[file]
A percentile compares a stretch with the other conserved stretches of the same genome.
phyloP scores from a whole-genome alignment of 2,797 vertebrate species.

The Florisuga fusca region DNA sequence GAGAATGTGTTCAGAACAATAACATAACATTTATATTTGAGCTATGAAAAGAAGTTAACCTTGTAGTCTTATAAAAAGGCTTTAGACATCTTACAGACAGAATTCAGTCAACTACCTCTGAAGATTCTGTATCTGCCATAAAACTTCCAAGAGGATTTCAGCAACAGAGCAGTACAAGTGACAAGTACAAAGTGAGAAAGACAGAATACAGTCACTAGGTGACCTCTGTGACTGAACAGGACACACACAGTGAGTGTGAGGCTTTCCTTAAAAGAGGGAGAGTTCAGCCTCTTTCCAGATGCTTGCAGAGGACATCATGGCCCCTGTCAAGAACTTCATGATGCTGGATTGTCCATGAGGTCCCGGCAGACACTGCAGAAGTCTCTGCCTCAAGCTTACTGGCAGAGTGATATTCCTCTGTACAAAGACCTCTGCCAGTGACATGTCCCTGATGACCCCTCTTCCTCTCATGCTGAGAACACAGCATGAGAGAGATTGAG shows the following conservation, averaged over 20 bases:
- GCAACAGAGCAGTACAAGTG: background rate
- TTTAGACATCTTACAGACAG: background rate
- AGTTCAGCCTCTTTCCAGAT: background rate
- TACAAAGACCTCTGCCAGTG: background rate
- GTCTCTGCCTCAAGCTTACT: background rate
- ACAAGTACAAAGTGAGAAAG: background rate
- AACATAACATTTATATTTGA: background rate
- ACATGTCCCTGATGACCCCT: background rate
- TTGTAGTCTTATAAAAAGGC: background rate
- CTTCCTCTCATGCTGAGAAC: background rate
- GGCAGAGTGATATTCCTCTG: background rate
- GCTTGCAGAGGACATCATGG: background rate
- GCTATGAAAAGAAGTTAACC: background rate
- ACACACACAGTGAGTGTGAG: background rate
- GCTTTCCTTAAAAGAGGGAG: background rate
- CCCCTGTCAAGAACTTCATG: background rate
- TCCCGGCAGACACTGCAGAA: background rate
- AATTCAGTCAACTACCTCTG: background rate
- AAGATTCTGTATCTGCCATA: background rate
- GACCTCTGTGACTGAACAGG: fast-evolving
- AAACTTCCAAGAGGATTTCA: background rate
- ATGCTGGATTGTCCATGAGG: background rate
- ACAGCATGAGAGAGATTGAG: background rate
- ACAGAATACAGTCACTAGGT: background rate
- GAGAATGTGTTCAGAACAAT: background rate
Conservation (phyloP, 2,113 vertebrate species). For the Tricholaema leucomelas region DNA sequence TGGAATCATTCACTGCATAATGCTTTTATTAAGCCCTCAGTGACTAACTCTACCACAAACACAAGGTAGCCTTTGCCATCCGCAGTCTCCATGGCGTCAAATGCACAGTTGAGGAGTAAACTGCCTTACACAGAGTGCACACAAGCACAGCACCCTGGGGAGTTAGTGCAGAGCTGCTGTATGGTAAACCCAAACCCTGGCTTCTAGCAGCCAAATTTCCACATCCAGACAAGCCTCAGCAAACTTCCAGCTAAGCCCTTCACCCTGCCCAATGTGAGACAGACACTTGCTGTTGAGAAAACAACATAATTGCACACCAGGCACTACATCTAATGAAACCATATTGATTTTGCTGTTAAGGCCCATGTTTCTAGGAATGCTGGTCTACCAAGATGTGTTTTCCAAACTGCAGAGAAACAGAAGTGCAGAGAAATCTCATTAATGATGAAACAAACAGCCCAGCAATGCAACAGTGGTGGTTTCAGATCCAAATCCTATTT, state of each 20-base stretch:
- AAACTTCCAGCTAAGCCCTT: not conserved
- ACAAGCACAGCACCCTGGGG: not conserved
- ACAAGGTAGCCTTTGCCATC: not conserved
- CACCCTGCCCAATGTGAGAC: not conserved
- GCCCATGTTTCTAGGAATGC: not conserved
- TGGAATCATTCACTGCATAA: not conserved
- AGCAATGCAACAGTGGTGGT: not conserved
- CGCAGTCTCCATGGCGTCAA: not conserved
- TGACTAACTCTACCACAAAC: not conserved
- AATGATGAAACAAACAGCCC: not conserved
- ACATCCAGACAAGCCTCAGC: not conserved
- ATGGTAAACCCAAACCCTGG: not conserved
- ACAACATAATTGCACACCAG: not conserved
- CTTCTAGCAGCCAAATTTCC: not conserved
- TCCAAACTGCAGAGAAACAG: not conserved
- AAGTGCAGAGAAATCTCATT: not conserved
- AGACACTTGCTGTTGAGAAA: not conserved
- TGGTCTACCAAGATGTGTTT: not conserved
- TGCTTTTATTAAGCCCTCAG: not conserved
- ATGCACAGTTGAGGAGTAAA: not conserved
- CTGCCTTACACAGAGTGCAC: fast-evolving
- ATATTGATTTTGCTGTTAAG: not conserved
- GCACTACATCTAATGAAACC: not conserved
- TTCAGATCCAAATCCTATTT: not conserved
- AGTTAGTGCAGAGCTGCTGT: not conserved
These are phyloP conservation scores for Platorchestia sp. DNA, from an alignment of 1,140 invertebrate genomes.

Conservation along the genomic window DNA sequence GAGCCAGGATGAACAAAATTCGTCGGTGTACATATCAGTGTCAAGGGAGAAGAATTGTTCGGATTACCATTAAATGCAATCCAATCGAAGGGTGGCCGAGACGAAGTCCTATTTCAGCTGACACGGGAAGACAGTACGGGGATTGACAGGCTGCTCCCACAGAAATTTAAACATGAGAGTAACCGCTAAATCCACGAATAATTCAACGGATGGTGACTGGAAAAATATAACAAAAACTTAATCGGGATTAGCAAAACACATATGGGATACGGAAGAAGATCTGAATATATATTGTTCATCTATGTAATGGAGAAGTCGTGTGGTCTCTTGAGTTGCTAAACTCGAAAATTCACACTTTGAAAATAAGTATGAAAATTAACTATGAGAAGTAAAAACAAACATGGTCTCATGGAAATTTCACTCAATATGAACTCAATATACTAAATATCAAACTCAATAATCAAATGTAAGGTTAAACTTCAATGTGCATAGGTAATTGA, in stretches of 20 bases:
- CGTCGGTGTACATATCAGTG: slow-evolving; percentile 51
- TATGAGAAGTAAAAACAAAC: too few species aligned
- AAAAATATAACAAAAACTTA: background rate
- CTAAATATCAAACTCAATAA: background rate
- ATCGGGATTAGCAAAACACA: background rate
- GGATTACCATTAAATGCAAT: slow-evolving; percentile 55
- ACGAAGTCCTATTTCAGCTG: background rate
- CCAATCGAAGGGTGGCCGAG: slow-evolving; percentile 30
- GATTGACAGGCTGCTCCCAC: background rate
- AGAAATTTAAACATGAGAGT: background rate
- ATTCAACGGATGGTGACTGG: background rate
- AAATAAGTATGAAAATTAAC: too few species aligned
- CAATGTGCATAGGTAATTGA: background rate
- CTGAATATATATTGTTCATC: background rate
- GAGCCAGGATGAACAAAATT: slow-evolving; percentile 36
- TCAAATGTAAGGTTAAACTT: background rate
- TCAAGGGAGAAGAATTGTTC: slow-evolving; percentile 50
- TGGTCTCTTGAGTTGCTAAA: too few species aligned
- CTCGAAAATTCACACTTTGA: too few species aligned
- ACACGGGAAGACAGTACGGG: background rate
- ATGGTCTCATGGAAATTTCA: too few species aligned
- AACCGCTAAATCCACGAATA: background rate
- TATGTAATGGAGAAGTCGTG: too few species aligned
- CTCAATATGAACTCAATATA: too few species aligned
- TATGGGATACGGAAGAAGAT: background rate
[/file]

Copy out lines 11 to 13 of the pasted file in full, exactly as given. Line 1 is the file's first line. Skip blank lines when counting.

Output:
- ACATGTCCCTGATGACCCCT: background rate
- TTGTAGTCTTATAAAAAGGC: background rate
- CTTCCTCTCATGCTGAGAAC: background rate